Vitamin B12, also known as cyanocobalamin, is a water-soluble vitamin that is part of the B complex. It helps support adrenal function and maintain a healthy nervous system. It may also help prevent hearing loss and cognitive decline by increasing blood flow to the inner ear and brain. B12 is particularly important for seniors, because as we age, our bodies become less efficient at absorbing it from foods we eat, often leading to deficiency. According to the U.S. Centers for Disease Control and Prevention, unpublished data from the National Health and Nutrition Examination Survey 2001-2004 suggest that one out of every 31 adults 51 years of age or older in the United States will have a low serum vitamin B12 leve1. Most of these people have no symptoms. Another study found that 5.3 percent of non-institutionalized adults 67 through 96 years of age had low serum vitamin B12 levels.
Seniors aren’t the only ones at risk. Because all of the vitamin B12 in our diets must come from animal-based foods (meat, fish, eggs or dairy products), vegetarians can easily develop deficiencies, especially vegan children if they don’t eat grains fortified with B12 or take a vitamin supplement. Pregnant women and those who suffer from gastrointestinal disorders are also at higher risk. Vitamin B12 depletion also can occur in those who drink alcohol to excess, as well as some patients on long-term antibiotic therapy. Certain prescribed drugs including stomach-acid-suppressants (H-2 blockers and proton pump inhibitors) and the diabetes drug metformin can contribute to B12 deficiencies, and nicotine can also lower serum levels. In addition, people who have had weight loss surgery can become deficient because the operation affects the body’s ability to obtain B12 from food.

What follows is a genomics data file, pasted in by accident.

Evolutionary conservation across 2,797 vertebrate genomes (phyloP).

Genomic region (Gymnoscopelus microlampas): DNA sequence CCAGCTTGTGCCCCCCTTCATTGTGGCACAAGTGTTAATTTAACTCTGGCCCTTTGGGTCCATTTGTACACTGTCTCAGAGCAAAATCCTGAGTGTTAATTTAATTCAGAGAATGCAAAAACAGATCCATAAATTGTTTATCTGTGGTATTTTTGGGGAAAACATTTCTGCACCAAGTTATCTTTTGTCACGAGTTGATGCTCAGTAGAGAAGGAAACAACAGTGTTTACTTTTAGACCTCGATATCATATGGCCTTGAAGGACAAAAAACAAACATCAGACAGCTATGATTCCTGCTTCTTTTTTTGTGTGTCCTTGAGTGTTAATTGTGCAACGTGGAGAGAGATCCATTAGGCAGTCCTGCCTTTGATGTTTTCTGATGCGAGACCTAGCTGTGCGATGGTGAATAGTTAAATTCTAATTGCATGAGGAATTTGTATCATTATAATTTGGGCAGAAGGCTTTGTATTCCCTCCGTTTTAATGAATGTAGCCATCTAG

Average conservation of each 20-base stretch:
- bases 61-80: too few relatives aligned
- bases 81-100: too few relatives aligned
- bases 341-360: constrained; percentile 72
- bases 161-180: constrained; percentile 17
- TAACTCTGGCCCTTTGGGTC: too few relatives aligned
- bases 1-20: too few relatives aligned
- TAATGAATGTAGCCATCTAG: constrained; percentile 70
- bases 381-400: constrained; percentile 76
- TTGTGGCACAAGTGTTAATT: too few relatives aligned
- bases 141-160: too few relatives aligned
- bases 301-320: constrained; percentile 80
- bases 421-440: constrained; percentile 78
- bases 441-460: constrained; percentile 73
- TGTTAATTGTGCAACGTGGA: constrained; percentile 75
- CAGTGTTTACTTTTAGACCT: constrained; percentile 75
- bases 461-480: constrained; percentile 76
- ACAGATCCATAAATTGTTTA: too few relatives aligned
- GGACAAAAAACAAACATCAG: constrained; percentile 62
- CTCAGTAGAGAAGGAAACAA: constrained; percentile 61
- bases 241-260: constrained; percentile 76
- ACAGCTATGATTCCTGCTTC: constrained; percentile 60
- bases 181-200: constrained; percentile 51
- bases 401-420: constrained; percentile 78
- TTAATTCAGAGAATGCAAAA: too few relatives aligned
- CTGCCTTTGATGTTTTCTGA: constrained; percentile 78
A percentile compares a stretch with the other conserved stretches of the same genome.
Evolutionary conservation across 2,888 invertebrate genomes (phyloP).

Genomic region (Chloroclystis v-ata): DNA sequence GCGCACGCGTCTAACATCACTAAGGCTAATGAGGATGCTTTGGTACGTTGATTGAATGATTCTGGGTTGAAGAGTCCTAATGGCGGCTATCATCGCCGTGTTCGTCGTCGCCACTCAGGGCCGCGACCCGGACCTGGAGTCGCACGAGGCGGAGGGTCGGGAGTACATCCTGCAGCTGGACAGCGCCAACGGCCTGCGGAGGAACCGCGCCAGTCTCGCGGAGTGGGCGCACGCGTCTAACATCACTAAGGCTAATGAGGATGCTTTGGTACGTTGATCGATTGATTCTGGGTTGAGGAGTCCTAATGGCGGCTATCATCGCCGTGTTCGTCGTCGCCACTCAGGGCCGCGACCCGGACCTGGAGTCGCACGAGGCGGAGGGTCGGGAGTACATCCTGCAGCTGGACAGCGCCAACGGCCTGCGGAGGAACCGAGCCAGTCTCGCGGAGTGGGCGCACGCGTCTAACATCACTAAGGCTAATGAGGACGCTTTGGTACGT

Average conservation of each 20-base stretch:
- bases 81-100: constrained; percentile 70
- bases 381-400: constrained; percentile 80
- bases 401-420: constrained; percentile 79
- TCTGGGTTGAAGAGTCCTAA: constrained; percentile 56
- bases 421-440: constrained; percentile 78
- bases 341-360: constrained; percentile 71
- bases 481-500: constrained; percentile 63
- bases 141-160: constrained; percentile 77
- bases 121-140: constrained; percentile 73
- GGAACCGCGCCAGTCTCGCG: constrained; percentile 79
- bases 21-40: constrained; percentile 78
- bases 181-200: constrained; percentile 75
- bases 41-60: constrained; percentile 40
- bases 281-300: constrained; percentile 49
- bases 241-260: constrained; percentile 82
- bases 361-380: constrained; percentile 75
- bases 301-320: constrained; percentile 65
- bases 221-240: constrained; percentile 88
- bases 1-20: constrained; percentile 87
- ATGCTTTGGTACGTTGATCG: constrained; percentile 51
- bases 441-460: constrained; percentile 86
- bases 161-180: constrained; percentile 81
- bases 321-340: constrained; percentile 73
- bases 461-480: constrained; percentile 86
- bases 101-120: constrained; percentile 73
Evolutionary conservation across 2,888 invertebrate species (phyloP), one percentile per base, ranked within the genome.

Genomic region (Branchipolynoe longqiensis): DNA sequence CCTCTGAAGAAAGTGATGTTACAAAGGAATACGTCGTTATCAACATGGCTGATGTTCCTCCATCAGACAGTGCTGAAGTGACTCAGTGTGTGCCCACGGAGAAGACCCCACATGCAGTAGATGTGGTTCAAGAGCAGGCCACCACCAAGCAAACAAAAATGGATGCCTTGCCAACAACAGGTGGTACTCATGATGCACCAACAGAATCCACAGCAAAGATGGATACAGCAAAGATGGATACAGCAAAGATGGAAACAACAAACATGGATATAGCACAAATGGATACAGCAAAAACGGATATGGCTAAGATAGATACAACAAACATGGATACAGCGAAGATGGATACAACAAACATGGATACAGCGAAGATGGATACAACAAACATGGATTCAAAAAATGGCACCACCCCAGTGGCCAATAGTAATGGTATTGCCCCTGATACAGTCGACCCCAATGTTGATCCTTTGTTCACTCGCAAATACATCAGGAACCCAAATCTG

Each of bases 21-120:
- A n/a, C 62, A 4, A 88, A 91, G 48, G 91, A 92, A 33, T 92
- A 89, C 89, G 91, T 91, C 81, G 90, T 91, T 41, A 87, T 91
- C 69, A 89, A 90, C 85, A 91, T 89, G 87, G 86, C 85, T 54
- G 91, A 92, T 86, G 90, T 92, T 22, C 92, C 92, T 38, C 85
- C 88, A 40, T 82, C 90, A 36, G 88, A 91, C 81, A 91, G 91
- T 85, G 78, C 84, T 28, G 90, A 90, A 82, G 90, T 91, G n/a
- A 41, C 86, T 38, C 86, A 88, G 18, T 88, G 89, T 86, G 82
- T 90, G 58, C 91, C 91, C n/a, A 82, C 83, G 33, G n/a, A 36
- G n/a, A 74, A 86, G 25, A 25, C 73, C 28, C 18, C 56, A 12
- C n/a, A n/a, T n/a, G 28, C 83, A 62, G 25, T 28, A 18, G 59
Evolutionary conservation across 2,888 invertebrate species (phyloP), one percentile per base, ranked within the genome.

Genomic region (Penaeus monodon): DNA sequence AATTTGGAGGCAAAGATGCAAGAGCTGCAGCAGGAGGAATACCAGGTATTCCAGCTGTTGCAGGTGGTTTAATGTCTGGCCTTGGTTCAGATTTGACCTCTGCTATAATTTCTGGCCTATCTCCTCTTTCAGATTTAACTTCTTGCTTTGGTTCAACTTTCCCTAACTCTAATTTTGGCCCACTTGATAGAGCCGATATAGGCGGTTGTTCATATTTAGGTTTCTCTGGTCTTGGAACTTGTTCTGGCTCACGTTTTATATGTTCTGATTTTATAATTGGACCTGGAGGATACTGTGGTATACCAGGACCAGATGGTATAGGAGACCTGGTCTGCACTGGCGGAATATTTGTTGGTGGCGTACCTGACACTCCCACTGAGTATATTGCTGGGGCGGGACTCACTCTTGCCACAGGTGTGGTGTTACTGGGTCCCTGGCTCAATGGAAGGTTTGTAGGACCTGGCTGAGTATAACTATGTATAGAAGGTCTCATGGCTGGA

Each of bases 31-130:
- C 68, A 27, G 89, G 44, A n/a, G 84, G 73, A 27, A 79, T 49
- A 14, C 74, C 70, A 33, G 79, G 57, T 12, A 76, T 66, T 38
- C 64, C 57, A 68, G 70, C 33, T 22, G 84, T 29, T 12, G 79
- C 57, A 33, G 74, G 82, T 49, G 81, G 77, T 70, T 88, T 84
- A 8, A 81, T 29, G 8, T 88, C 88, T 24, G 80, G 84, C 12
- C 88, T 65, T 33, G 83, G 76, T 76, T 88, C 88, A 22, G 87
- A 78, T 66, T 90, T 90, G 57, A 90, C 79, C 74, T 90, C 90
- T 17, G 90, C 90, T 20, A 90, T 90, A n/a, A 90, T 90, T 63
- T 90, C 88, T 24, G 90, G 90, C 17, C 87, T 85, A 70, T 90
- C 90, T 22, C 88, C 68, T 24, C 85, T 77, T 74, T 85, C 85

Symptoms of B12 deficiency include numbness or tingling in the hands, legs, or feet; difficulty walking (staggering, balance problems); anemia; a swollen, inflamed tongue; yellowed skin (jaundice); difficulty thinking and reasoning (cognitive difficulties) or memory loss; paranoia or hallucinations; weakness; fatigue. Symptoms can come on gradually and may not be noticed until they become more intense; they may also appear suddenly.
The Recommended Dietary Allowance (RDA) for B12 for people age 14 and older is 2.4 mcg a day; for adult and adolescent pregnant females, 2.6 mcg; and for adult and adolescent lactating women, 2.8 mcg. Individuals over 50 years of age should consume vitamin B12-fortified foods, or take a vitamin B12 supplement. I recommend taking 50 mcg of B12 as part of a B-complex that contains a full spectrum of B vitamins, including biotin, thiamin, riboflavin and niacin.
Both tablets and sprays are effective ways to get B12, but for those who are concerned about an actual deficiency as well as for people over 50, I recommend the oral sprays for better absorption.
Andrew Weil, M.D.
“Vitamin B12 Deficiency Can Be Sneaky, Harmful”, Harvard Health Blog, accessed November 19, 2013, http://www.health.harvard.edu/blog/vitamin-b12-deficiency-can-be-sneaky-harmful-201301105780
“Natural History and Prevalence of Vitamin B12 Deficiency,” U.S. Centers for Disease Control and Prevention, accessed November 19, 2013, http://www.cdc.gov/ncbddd/b12/history.html